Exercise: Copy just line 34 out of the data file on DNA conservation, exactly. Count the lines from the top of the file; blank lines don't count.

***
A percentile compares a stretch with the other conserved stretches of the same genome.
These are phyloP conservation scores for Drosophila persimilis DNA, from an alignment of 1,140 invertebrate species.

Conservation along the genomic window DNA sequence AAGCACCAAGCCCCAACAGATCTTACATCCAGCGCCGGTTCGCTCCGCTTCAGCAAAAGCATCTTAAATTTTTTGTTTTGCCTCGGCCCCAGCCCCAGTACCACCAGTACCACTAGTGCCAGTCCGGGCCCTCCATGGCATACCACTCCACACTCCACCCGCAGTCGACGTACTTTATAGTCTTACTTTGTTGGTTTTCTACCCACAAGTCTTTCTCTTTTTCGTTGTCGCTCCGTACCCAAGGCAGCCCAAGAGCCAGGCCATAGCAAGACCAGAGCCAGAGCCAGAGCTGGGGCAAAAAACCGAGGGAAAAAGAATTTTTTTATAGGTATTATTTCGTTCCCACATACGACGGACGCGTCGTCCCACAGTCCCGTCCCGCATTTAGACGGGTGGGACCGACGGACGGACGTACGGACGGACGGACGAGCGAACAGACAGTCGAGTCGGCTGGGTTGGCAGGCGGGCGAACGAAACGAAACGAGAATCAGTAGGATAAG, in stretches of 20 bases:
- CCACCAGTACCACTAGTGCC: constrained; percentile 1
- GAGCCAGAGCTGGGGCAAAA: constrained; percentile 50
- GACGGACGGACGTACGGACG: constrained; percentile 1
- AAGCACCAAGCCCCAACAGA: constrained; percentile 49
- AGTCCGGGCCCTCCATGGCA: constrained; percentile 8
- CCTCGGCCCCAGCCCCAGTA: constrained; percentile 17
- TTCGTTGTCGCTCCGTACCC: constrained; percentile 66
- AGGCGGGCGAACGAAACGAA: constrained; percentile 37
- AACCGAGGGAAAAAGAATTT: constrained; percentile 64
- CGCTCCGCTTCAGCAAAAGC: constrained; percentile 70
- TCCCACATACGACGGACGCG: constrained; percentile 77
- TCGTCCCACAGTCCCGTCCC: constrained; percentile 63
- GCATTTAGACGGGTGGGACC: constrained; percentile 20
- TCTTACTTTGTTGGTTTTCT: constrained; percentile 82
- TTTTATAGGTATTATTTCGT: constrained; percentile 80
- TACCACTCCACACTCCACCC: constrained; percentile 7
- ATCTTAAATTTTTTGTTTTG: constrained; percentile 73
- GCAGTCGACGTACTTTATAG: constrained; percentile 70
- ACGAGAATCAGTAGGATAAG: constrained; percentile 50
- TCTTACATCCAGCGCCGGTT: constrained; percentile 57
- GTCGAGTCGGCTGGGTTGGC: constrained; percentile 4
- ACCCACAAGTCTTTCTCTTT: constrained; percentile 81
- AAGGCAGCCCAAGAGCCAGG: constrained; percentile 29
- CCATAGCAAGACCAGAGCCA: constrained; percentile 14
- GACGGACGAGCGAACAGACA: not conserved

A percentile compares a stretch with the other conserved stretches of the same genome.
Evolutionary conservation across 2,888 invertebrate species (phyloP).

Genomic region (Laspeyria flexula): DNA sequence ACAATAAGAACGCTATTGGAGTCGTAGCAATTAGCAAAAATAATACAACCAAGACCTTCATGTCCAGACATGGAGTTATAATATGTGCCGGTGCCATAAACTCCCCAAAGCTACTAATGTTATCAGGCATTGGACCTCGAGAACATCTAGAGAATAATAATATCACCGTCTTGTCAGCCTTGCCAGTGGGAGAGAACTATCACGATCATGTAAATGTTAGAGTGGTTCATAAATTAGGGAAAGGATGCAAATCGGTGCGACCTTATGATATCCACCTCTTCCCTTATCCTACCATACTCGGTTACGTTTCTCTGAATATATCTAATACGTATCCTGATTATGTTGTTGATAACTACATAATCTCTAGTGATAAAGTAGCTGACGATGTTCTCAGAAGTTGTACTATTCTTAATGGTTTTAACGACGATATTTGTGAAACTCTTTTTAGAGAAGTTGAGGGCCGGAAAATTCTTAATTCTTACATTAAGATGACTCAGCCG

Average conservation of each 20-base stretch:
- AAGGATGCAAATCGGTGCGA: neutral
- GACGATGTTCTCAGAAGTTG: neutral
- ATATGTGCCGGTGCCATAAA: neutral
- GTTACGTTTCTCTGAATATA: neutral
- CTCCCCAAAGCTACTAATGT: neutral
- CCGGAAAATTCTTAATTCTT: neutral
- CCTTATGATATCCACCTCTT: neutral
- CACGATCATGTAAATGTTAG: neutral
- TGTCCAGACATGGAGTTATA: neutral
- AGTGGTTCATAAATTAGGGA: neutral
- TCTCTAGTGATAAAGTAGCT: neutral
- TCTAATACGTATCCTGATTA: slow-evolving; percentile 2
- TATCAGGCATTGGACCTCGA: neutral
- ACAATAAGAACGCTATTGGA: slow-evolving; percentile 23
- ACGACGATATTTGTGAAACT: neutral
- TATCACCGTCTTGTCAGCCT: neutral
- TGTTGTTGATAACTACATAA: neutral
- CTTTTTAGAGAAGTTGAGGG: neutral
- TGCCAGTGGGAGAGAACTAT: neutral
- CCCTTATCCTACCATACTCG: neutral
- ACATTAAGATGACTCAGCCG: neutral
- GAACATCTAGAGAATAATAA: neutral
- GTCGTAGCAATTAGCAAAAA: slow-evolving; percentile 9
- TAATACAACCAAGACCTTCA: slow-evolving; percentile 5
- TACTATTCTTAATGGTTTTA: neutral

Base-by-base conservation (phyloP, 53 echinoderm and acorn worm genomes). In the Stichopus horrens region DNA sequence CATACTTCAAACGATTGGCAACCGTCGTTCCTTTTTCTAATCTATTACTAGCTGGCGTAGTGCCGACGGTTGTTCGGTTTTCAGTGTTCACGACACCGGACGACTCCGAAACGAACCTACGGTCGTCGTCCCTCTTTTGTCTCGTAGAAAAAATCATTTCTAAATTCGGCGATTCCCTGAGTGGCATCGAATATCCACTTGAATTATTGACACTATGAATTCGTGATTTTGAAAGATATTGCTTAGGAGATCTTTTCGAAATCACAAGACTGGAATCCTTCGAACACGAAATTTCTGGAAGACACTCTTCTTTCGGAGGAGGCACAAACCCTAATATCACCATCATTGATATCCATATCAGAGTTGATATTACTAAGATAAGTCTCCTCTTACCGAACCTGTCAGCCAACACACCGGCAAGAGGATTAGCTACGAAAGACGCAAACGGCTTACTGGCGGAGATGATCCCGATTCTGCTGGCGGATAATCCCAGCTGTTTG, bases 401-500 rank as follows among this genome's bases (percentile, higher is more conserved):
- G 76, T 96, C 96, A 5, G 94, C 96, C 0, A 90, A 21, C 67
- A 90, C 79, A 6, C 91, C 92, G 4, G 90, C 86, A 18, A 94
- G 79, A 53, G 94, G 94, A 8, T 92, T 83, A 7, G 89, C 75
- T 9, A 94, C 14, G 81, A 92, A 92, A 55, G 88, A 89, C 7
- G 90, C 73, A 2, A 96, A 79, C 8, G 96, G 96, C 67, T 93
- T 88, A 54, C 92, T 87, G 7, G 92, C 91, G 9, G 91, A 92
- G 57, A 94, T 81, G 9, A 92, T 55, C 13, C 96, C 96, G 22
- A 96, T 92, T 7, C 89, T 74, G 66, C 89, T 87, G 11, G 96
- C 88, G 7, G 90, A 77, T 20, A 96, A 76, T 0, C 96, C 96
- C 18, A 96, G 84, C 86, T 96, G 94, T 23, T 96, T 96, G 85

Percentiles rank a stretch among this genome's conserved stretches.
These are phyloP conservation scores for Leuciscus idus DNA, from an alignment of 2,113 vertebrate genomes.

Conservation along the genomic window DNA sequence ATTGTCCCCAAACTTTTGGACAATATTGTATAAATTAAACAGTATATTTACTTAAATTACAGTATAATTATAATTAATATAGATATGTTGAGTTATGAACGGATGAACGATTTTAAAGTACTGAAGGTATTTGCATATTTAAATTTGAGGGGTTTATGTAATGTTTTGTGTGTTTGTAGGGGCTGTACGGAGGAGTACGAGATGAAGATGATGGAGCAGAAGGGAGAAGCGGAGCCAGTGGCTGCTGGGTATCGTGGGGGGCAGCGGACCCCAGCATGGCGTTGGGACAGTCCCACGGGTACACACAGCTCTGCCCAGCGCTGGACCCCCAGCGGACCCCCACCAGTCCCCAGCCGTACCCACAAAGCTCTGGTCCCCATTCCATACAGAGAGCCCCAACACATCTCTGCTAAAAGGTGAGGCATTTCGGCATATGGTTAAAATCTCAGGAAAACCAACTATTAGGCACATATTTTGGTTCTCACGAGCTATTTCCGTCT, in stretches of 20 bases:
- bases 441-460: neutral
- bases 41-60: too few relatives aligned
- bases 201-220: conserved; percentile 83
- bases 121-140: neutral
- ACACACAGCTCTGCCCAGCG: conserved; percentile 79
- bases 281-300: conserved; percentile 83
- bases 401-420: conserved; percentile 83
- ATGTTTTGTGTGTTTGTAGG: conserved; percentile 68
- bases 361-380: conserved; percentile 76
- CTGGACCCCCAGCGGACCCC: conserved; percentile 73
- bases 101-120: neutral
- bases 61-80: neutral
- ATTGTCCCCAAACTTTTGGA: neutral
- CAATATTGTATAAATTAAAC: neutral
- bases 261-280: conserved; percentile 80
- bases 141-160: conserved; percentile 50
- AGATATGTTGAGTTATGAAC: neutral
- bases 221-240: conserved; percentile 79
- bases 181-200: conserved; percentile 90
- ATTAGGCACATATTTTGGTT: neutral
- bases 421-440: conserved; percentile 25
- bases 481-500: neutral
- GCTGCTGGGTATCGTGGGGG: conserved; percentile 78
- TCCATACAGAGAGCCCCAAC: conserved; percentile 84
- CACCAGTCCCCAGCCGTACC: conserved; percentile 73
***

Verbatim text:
- GACGATGTTCTCAGAAGTTG: neutral